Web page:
The Hitchin Monthly Meeting was established in 1688 when it split off from the Baldock Monthly Meeting. (see under Baldock Monthly Meeting) In 1865 the Hitchin Monthly Meeting joined with that of Hertford to become the Hertford and Hitchin Monthly Meeting.
The Ampthill Monthly Meeting [Beds] began life as a Preparative Meeting in the Pulloxhill Monthly Meeting [Beds] (1727-1785). In 1786 it was accorded Monthly Meeting status. In 1798 it became a Preparative Meeting once more, this time as part of the Hitchin Monthly Meeting. In 1865 it became a part of the Luton and Leighton Monthly Meeting.
The Hertford and Hitchin Monthly Meeting was created in 1865 when the Hertford and Hitchin Monthly Meetings were amalgamated.
There was another Monthly Meeting in Hertfordshire called the Albans Monthly Meeting. Its early history is somewhat vague. However, it remained quite a strong meeting into the nineteenth century as Friends living in London often used to retire to St Albans and thus would take an active part in the Society there.
The area covered now by the Hertford and Hitchin Monthly Meeting was all that could easily be dealt with at first using Hertford as the centre. St Albans and its district came under the care of the Bedfordshire Quarterly Meeting whilst West Hertfordshire was looked after by Buckinghamshire Quarterly Meeting.
When Friends settled in St Albans in the seventeenth century they were not pleased that the Monthly Meeting was held in Kensworth and it moved to Markyate. In 1703 the Albans Monthly Meeting became part of the Hertfordshire Quarterly Meeting. The Albans Monthly Meeting merged with that of Luton. The Preparative Meeting in St Albans closed in 1830.
Each Monthly Meeting was responsible for several Particular or Preparative Meetings. The Meeting met, usually once a month, as an administrative body, to prepare for the Monthly Meeting, to which each Preparative Meeting appointed representatives.
The Preparative Meeting records usually start later than those of the Monthly Meetings and Quarterly Meetings, sometimes not until the late seventeenth or early eighteenth century.
Naturally the amount of recorded business which came before the Preparative Meeting was considerably less that that which came before the Monthly Meetings and the Quarterly Meetings. Often the first item on the agenda was to appoint representatives to the Monthly Meeting.
The Preparative Meeting exercised responsibility in five main areas:
The Preparative Meeting was a court of first instance for the disciplinary cases listed under disownment above. If necessary a disciplinary case could be taken by the representatives of the Preparative Meeting to the next Monthly Meeting. If the case resulted in disownment then the certificate would be sent to the Preparative Meeting.
2. Property and Finance
The most important part of a Meeting's property was its meeting house, usually with land adjoining and a burial ground. The Society anticipated the 1689 Toleration Act by building meeting houses in the 1670s (in the case of Hertford and some others it was as early at the late 1660s). The penal laws probably encouraged this practice for heavy fines were imposed on the owners of private houses where conventicles were held under the Second Conventicle Act 1670.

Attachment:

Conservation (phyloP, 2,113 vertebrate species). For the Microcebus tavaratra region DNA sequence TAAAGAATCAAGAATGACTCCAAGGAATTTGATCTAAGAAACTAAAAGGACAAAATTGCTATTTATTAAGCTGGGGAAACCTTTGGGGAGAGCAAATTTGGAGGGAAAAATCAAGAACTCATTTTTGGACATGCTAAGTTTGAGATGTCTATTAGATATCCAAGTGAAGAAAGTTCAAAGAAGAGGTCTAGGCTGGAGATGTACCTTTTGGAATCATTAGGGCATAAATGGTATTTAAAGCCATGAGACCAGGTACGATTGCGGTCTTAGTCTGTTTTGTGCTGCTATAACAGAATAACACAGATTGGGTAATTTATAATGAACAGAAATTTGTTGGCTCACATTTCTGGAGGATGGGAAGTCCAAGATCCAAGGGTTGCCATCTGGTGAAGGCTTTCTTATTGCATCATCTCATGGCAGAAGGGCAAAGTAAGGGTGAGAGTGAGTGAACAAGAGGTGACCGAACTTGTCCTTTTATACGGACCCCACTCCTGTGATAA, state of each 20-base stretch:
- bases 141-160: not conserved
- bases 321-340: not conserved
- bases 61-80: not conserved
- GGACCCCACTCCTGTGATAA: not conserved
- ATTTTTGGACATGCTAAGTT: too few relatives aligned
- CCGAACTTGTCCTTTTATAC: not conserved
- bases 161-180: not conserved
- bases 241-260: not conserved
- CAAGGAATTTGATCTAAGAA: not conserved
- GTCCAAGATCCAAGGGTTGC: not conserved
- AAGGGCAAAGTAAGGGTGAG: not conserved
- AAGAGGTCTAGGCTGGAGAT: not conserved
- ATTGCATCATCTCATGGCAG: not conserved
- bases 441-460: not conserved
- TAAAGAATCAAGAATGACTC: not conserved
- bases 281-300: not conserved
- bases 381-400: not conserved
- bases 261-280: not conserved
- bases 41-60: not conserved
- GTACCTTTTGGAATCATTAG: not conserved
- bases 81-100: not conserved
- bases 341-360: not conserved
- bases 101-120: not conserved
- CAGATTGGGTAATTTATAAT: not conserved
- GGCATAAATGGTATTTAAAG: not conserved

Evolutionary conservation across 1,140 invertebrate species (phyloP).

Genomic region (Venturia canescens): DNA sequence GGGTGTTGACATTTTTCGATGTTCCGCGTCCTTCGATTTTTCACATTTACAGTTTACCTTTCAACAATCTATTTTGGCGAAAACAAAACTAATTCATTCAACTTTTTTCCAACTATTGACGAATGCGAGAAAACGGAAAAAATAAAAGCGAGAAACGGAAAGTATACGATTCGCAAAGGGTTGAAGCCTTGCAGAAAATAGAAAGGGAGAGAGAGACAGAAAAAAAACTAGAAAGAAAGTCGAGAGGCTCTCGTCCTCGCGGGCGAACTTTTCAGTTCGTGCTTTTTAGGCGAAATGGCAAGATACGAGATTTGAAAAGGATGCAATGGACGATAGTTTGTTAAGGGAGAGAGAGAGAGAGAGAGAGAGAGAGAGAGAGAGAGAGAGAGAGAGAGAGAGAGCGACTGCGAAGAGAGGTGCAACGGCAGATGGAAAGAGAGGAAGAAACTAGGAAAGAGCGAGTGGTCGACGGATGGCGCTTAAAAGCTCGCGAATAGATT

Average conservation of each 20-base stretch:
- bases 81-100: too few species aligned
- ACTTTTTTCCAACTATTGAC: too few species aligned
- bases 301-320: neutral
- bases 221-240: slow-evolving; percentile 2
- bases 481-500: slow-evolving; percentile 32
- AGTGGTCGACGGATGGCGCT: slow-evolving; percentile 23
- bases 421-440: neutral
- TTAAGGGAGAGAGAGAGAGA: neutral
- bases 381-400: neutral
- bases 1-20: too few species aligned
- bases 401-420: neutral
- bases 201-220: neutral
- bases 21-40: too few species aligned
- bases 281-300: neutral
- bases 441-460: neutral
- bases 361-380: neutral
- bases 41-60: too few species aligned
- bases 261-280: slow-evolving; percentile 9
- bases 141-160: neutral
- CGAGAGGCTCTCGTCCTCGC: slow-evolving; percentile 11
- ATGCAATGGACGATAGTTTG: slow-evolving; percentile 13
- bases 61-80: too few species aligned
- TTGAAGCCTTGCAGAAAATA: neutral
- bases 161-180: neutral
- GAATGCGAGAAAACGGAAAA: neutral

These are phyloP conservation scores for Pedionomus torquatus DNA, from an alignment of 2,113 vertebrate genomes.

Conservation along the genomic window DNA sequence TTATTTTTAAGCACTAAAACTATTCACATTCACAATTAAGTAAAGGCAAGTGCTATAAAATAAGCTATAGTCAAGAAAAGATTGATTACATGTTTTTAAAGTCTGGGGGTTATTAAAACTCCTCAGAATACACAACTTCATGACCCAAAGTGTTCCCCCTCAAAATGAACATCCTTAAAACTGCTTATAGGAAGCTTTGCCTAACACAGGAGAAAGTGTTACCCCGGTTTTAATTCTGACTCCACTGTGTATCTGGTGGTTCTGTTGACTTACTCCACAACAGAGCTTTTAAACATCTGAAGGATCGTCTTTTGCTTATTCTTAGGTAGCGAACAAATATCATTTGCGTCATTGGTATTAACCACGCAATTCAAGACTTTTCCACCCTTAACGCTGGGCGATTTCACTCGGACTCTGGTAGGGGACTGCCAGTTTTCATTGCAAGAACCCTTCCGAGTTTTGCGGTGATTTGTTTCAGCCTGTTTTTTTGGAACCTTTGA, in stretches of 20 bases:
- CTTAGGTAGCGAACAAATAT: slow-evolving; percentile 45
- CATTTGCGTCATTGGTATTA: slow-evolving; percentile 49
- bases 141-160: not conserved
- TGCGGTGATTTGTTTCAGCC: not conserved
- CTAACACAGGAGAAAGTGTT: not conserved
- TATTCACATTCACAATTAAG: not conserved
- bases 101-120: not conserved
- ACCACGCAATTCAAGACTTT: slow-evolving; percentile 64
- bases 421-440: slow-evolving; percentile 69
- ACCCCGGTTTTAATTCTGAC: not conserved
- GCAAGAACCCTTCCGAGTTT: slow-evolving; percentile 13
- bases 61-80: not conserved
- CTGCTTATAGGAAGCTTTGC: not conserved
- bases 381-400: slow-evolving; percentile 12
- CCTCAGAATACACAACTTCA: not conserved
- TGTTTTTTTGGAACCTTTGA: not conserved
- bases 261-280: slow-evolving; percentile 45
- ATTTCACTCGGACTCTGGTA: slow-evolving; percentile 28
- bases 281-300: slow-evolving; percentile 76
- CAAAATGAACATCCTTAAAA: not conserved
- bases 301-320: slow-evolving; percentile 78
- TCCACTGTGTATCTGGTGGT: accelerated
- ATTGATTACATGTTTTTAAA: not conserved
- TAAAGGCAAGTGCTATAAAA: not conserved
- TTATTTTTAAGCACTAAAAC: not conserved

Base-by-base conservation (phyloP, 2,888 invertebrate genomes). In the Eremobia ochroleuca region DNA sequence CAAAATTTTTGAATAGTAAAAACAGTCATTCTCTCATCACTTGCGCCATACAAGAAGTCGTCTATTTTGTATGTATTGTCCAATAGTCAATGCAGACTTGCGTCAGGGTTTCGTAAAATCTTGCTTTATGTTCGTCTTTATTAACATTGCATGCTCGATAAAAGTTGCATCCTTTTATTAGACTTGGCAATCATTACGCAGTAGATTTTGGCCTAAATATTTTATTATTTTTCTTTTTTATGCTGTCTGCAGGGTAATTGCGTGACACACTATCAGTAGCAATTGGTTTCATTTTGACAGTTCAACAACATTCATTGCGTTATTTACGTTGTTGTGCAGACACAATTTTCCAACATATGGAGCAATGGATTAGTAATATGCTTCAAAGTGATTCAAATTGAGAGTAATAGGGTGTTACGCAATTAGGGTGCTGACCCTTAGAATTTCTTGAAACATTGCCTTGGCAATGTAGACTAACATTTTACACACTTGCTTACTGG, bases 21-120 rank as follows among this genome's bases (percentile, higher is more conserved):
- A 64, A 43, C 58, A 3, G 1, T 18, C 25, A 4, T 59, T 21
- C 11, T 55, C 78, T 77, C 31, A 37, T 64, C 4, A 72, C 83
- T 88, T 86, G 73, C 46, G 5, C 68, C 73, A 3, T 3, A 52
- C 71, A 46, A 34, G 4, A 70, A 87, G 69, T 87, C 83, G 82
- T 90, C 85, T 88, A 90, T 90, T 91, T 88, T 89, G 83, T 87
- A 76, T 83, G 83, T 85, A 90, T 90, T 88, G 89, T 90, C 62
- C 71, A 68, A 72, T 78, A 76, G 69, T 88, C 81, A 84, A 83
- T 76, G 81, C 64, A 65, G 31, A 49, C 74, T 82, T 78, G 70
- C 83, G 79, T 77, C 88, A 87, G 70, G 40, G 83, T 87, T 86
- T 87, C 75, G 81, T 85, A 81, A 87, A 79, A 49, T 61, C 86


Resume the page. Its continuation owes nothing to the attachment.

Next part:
Meeting houses were the most plain and functional of places of worship. They were mostly characteristic of the local area in style and material. Apart from running repairs and alterations the meeting houses were not very costly to maintain and usually the burial ground cost less. The Society was at an advantage too for it did not have to find the money to maintain a manse as there was no paid pastorate.
Like the Monthly Meeting, the Preparative Meetings acquired a steady stream of bequests from deceased Friends sometimes with a specific purpose such as the provision of a school. Collections were often made for charitable and other purposes, for Monthly Meeting expenses and less frequently for Quarterly Meeting or "National" stock. There was an annual audit, and deficits arising from the Meeting's treasurer's authorised expenditure could be made good by collections.
3. Registration and Marriage
Preparative Meetings were permitted to keep their own transcripts of local births, marriages and deaths. These were usually copies of the entries sent to the next Monthly Meeting after a verbal announcement of the event at the Preparative Meeting.
The Preparative Meeting played a vital role in the marriage preparations as the man would announce his intention at both the Men's and the Women's Preparative Meetings. As that Meeting would know the parties better it was often left to them to make the necessary investigations prior to the marriage.
Although the Monthly Meeting dealt with the actual administration of charity, the Preparative Meeting was usually in a much better position to know the details of a particular case and to discern those most in need.
Charity transactions included responses to charitable appeals such as disasters and refugee crises. Collections were often taken for individual Friends who had met with trouble such as fire, flood or other accidents.
5. Suffering and Tithes
The Preparative Meeting was the obvious place for the collection of information about the local Friends' position concerning tithes and other church charges. The records fall into two categories:
a) Financial and factual digests of hardships and of goods lost by distraint as a result of Friends' refusal to pay such charges;
b) Statements of refusal to pay and the grounds for such refusal.
Annual assemblies of heads of households were held within the Preparative Meetings to record both categories ready to take to the next Monthly Meeting.
It is important to note the difference between a preparative meeting/particular meeting and a meeting for worship/allowed meeting. Only the larger meetings for worship became preparative meetings. The meeting for worship or allowed meeting had no place in the administrative structure of the Society and therefore few records survive unless the meeting became a preparative meeting.